World Soil Day: celebrating a rare and precious thing

December 5 is World Soil Day, a day to advocate the importance of soil for human survival and promote its sustainable management.

Although most people tend to take soil for granted, according to CSIRO soil scientist Mr Mike Grundy the soil is a ‘rare and precious commodity’.

‘It develops slowly. In human timeframes, it is a non-renewable resource,’ Mike said.

In recognition of the importance of having comprehensive soil information to make good environmental decisions, TERN announced funding in 2011 for CSIRO to lead a new soil-science facility, the Director of which is Mike Grundy. The facility will create a new, fine-scale soil map for Australia.

The facility, called the Soil and Landscape Grid of Australia, is a collaboration between CSIRO, state and territory agencies, Geoscience Australia and the University of Sydney.

‘Soil provides the physical base to support plant growth and the cycling of biological resources; it is the source of nutrients and water for agriculture and forestry systems; it provides a habitat for teeming biodiversity; and it fulfils a complex buffering role against environmental variability, ranging from dampening diurnal and seasonal change in temperature and water supply to the storage and binding of a range of chemical and biological agents,’ Mike said.

‘However, all soils are not equal. They vary substantially in their capacity to support plants and perform the vast range of ecosystem services we depend on.

‘Some soils have naturally very low levels of nutrients; others have nutrients in abundance, and still others have toxic levels of some elements. Some soils can store more than 300 mm of water per metre of soil for plants to use across a growing season; others store less than 30 mm.

‘In an ecological sense, these are not distinctions between good and bad soils. For example, some of our rarest, most diverse and remarkable plant communities occur on low-nutrient, dry soils,’ Mike said.

‘In a land management sense, however, it means that we need to use soils while knowing what they are capable of, and it means that many soils are vulnerable to being pushed beyond their limits.’

Australia’s soil resources are vital for food production and the economy, yet improvements are needed in the information available to help improve land management decisions.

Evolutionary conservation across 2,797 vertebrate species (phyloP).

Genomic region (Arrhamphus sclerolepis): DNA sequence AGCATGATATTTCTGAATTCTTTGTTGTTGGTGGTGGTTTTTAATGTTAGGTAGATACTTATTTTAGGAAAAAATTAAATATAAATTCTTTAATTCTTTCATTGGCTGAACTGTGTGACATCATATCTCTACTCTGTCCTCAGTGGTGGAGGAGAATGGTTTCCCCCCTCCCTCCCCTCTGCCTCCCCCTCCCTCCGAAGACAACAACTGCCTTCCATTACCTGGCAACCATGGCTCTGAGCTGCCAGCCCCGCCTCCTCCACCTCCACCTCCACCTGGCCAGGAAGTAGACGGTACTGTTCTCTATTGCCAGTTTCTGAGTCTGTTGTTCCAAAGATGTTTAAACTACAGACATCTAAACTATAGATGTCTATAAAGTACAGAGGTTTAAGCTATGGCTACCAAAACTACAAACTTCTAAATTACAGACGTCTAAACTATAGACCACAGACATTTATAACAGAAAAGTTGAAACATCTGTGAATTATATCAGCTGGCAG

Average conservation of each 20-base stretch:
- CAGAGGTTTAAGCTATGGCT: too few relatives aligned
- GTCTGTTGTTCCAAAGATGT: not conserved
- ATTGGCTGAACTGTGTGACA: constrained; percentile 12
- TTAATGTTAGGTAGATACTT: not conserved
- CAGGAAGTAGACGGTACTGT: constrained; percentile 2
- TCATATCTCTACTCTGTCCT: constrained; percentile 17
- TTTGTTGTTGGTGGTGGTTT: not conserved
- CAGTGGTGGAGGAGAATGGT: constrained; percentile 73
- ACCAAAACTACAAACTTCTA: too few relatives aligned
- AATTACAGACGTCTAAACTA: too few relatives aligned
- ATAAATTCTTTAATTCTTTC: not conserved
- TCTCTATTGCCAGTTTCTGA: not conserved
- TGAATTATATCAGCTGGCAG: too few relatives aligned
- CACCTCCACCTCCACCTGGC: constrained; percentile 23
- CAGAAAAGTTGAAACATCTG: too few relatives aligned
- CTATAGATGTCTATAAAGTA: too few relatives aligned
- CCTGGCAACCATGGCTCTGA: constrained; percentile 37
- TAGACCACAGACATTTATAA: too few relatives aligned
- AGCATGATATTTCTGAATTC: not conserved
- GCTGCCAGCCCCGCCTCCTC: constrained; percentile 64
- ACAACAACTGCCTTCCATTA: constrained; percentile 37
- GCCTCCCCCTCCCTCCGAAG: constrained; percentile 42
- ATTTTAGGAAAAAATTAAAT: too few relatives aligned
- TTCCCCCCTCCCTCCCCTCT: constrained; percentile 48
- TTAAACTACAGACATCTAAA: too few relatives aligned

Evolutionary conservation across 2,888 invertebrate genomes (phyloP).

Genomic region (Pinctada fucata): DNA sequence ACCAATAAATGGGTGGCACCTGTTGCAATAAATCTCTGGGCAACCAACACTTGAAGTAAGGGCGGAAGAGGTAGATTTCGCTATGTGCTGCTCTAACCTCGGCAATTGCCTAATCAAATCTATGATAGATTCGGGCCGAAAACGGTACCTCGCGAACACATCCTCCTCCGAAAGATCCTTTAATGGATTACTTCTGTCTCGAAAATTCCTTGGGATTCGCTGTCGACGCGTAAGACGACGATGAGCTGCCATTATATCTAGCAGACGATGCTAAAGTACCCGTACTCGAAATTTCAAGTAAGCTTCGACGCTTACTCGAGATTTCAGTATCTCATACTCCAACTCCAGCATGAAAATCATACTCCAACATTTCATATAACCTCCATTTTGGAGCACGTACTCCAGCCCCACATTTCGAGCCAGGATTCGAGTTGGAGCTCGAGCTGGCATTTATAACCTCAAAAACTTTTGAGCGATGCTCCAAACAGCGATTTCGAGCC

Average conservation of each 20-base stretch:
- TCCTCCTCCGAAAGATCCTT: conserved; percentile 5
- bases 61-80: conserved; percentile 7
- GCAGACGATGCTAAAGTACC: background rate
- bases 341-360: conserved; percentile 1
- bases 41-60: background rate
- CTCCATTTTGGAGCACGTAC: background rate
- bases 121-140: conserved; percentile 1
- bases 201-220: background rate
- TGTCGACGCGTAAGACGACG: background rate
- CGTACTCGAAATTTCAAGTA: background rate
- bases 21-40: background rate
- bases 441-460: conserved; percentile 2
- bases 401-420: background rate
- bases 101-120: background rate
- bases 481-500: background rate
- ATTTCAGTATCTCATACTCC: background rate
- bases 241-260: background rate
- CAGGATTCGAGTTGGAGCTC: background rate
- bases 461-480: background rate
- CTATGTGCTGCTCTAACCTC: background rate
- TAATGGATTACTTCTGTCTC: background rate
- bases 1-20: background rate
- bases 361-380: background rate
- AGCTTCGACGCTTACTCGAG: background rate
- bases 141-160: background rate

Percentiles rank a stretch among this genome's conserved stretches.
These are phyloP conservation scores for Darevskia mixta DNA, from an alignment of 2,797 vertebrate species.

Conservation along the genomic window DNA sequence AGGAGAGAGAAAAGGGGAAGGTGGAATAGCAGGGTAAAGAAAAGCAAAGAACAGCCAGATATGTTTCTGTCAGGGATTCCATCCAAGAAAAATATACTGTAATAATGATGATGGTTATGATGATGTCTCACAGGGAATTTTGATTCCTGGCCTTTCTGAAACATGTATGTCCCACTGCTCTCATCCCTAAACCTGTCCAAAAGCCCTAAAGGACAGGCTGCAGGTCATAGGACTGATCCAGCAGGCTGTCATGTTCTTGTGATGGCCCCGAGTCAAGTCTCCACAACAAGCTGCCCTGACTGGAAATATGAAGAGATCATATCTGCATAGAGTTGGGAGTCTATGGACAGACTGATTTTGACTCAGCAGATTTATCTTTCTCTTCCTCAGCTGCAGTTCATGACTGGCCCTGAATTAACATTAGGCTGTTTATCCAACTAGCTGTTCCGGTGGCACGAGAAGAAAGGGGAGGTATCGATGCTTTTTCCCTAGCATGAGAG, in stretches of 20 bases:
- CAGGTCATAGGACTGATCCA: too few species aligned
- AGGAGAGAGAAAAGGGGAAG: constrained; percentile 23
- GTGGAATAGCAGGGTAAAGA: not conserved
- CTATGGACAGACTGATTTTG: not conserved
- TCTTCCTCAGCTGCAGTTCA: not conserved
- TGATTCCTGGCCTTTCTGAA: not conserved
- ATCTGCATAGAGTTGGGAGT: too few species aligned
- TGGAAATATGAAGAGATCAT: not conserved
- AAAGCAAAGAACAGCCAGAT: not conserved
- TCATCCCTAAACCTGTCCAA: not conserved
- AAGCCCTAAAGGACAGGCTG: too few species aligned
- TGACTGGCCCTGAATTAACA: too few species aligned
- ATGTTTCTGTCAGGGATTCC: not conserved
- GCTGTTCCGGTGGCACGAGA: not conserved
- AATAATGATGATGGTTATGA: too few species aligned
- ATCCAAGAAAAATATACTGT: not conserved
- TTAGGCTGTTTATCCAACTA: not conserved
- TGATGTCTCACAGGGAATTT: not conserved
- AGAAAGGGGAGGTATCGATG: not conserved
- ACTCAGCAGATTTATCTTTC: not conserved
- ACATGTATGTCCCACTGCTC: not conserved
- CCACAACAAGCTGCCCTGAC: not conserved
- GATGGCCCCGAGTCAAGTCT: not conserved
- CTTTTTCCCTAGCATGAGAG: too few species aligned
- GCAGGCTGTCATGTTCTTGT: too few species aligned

‘Australia does not have an effective national soil map — and our regional or local maps were produced before the current and more complex needs for soil information arose’, Mike said.

The soil and landscape grid of Australia will provide comprehensive Australian soils information that will be readily available to current and developing modelling processes, and will also provide uncertainty estimates that will show clearly where more field information is needed.

Monitoring Australia’s soils: collection of field data (Photo courtesy of
Office of Environment and Heritage, New South Wales Department of Premier and Cabinet)

Maps made possible through TERN investment will provide a prediction of soil properties
(such as texture and soil carbon) for every 90 m x 90 m square across the world, down to a
depth of 2 m. This image shows how the variability of properties with depth could be
displayed. (Photo courtesy of CSIRO)

This facility will build an essential national information infrastructure and, in the process, encourage the development and application of new approaches to soil information around the country. It will also contribute to similar projects in Indonesia, Papua New Guinea and the Pacific as part of, a project that is creating a worldwide soil map.

At a local scale, the new soil map will benefit farmers and their advisers, who are increasingly looking for new ways to increase their efficiency – getting more from the same inputs of water, nutrients or energy.

‘The new map is designed to work with models and other systems that are used to analyse and change farm systems’, Mike said.

‘A big opportunity here is to develop “soil apps” for smartphones and similar devices. These will bring together the soil map information, the models, and the local system to guide farm decisions for irrigation, pesticide use, fertilisation and so on.’

At a broader scale, the new soil map will help Australia deal with the complex land-management challenges.

Mike explained: ‘For example, what is the best way to reduce sediment and nutrient movement from the catchments into the Great Barrier Reef lagoon? Where can we increase agricultural production in the north while maintaining the substantial ecosystems values of these systems? How can we balance the land uses in our big peri-urban systems?’

‘Analysing these questions has always needed soil maps – the new map will substantially improve the way we model the options and look for optimal solutions.’

Mike Grundy (CSIRO) and Markus Andas (Indonesian Centre for
Agricultural Land Research and Development) discuss the attributes
of the fertile soils of Cianjur region of West Java (Photo courtesy
of Claire Harris, CSIRO)

Published in TERN e-newsletter November 2011

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